White Dialogues

Bennett Sims blurs the line between madness and genius in his cerebral story collection White Dialogues.

Sims (A Questionable Shape) has been compared with David Foster Wallace for his intellectual reach; he also warrants comparisons with edgy fabulists like Carmen Maria Machado due to the way he unpacks philosophical ideas from horror-genre tropes. The 11 stories in the collection include long, absorbing exercises in psychological horror, most notably in "House-sitting," and shorter but no less unnerving tales like "A Premonition." All the stories contain metafictional elements in which Sims draws attention to the structure itself and the role of the reader. Sometimes he achieves this by using the second person; other times he explicitly refers to the reader. In "Ekphrases," the narrator speaks of "a famous book written at the edge of death," which describes faces readers will see outside if they look up: "In this way every window comes to be haunted by the potentiality of a gaze."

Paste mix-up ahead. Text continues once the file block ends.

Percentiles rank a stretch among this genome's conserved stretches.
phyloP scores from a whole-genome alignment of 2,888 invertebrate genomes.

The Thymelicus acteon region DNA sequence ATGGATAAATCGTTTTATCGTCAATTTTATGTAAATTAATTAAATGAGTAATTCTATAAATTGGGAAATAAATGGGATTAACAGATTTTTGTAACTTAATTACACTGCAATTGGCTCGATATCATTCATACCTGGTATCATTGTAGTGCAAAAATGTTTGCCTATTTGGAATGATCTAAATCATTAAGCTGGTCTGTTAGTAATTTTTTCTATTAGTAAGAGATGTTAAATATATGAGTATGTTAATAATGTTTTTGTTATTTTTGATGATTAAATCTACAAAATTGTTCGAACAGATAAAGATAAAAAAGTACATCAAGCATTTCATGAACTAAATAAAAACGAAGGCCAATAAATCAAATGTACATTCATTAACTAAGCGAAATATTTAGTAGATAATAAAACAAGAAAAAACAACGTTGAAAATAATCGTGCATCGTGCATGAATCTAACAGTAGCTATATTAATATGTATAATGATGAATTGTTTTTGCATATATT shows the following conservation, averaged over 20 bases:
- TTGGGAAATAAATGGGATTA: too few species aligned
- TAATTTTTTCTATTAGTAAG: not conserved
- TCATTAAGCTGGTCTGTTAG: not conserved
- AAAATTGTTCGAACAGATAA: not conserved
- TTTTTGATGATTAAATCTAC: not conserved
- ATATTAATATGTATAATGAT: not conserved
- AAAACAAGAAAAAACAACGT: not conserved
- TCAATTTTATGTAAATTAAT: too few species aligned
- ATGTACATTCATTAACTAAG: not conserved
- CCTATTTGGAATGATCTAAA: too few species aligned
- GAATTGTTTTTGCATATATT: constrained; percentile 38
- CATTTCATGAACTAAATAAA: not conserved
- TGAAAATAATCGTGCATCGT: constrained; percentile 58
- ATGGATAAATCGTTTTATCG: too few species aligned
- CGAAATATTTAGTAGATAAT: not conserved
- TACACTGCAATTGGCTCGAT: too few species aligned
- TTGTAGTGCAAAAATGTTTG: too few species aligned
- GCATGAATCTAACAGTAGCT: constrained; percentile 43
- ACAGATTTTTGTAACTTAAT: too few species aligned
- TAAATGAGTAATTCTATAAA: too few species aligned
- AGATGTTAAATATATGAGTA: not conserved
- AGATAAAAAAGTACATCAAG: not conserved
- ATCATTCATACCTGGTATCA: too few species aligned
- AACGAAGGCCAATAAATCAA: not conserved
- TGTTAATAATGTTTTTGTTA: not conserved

Sims elicits depth with precision. In his relatively straightforward "Fables," for instance, he relays short parables that explore the psychology of morality. When a boy is told by his mother not to release the balloon she bought him, her instruction precipitates a moral crisis that changes the boy's relationship to the balloon, his mother and his own sense of identity: "By forbidding a thought he hadn't had, she has put that thought into his head... as if the prohibition has implanted not just the desire, but an entire prehistory of the desire."

Showcasing an ingenious and darkly subversive mind, White Dialogues is a head-trip worth taking. --Scott Neuffer, writer, poet, editor of trampset

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